What did the title, princeps, mean in Roman culture?

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larrygates | College Teacher | (Level 1) Educator Emeritus

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Princeps, from which the word "Prince" derives was the title which Caesar Augustus gave to himself. The full title was Princeps civitatus, meaning "first citizen." Augustus used this title as a means of demonstrating that he was on a par with other Roman citizens, not above them. Another Latin phrase which would suit his purpose: primus inter pares, or "first among equals."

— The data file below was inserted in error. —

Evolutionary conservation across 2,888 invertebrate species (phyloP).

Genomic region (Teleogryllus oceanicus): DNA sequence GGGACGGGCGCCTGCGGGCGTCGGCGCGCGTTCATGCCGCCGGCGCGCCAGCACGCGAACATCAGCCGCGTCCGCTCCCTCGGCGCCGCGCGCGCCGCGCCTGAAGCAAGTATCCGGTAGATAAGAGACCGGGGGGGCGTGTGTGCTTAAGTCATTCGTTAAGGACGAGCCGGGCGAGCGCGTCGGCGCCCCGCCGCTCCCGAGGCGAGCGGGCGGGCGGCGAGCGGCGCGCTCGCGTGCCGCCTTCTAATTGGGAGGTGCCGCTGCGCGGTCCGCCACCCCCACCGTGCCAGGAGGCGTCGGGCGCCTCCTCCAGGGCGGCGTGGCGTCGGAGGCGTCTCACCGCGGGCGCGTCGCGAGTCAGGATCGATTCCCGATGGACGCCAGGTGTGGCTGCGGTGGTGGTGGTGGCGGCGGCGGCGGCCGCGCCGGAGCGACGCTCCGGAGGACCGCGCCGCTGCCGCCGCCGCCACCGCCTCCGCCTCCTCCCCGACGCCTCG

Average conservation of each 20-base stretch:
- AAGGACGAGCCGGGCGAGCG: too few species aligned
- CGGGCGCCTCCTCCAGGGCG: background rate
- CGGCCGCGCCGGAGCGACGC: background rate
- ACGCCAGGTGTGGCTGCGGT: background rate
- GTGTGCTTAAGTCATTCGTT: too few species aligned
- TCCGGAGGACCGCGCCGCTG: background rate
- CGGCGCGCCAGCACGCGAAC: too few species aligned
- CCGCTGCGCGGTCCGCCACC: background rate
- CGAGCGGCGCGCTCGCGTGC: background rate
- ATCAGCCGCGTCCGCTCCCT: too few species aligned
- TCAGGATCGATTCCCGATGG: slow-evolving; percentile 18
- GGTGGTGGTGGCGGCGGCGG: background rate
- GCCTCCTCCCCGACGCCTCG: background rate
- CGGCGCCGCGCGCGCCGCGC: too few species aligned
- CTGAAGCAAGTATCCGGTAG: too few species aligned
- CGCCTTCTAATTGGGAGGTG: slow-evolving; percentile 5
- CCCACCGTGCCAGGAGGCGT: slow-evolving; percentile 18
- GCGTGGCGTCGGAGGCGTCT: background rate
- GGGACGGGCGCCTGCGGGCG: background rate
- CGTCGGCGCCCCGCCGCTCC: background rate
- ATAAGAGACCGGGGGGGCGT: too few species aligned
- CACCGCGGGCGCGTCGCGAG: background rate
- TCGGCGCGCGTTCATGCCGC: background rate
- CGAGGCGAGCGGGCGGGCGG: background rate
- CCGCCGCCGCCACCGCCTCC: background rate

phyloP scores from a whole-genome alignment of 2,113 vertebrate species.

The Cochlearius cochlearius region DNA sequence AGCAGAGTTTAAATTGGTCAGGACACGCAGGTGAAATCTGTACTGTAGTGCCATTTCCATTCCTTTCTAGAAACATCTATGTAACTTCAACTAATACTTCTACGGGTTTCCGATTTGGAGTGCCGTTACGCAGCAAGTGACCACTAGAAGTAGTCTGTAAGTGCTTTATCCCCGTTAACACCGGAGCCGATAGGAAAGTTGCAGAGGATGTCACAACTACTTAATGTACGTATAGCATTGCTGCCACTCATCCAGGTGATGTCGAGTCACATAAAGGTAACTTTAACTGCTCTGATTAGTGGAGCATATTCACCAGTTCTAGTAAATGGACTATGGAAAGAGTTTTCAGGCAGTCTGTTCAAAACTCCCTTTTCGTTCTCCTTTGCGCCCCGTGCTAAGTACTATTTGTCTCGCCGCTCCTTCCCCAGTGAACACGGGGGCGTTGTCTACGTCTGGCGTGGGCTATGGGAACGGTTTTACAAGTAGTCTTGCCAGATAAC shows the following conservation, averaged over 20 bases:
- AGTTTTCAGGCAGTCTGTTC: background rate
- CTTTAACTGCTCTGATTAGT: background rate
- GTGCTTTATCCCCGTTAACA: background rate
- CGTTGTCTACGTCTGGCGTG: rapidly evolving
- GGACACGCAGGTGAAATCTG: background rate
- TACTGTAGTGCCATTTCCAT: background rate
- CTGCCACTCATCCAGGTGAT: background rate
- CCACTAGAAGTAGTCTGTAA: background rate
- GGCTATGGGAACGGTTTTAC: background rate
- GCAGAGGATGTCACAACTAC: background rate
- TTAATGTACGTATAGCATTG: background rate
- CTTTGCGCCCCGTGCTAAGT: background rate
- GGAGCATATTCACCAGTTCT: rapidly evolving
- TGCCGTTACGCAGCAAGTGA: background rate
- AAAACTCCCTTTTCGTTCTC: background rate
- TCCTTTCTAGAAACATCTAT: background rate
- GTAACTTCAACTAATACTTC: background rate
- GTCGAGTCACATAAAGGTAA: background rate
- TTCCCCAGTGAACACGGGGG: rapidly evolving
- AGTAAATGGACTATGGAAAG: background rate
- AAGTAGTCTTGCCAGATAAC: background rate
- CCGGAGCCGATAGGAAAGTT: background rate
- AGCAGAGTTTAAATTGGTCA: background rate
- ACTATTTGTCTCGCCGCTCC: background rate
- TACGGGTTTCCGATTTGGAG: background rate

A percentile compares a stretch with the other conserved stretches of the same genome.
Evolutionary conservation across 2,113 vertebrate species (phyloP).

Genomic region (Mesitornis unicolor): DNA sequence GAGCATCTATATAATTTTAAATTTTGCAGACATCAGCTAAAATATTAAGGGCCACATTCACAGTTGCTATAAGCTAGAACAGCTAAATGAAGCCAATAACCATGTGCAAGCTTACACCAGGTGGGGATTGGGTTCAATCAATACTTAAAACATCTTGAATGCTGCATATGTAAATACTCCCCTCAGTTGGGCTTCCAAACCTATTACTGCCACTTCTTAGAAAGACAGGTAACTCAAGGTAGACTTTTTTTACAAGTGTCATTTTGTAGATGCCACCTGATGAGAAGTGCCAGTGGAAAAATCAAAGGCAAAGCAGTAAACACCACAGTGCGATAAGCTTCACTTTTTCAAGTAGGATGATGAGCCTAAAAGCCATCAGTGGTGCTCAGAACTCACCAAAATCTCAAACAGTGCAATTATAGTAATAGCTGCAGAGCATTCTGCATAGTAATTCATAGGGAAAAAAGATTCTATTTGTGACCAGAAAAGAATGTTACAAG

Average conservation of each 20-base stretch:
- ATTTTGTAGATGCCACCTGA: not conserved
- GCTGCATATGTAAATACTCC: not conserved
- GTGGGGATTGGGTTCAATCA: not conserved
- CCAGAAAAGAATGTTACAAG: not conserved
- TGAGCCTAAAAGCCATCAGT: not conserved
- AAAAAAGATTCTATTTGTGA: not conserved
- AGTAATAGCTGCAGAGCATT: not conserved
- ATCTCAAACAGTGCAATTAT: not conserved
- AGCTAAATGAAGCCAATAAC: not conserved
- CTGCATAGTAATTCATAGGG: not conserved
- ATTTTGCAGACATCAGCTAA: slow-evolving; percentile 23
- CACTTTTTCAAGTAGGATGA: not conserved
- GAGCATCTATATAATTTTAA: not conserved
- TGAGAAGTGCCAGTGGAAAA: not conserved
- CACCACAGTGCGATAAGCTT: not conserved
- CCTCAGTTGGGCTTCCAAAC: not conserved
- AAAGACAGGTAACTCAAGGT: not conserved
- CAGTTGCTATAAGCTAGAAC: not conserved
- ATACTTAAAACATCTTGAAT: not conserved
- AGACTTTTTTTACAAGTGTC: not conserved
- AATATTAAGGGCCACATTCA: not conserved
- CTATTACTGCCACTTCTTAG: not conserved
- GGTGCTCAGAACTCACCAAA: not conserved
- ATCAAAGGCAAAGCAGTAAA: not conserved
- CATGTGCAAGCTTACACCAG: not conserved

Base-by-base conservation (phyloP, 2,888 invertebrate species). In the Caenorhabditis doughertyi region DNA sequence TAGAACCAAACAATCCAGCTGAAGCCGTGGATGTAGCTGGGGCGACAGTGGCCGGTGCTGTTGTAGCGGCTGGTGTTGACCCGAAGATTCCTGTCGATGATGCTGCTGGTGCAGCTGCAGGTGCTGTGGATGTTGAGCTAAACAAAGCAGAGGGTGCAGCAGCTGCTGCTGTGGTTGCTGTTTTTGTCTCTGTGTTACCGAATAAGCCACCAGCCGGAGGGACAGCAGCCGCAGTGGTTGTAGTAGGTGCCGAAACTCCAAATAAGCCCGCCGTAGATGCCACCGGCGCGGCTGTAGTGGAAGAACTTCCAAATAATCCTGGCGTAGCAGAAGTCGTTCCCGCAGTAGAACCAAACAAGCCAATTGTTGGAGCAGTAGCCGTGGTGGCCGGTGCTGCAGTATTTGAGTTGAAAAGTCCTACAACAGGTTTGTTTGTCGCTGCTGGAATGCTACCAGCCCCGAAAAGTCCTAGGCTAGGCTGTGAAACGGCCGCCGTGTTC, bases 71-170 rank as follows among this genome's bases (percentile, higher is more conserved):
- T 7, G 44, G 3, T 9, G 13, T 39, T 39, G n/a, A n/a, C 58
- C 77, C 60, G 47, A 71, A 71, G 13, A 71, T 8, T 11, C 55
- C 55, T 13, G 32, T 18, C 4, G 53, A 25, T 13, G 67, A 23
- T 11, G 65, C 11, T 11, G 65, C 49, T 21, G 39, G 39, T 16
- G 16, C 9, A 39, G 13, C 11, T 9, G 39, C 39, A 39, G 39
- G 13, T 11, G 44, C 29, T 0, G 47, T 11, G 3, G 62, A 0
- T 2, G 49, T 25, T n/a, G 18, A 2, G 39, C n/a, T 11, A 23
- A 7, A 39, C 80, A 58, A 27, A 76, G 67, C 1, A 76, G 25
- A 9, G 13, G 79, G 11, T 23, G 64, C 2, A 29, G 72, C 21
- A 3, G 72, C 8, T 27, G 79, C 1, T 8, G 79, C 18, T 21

Augustus had hoped to restore the old Roman Republic, but knew this was impossible. He also was painfully aware of the fate of his uncle and adoptive father, Julius Caesar, who was assassinated due to rumors that he planned to become Rome's first king. Augustus took this title to dispense any rumors of any pretense of becoming king. In addition, he wore the same clothes as ordinary Roman citizens and lived in a modest home.

Princeps standing alone has no real significance other than as noted above.

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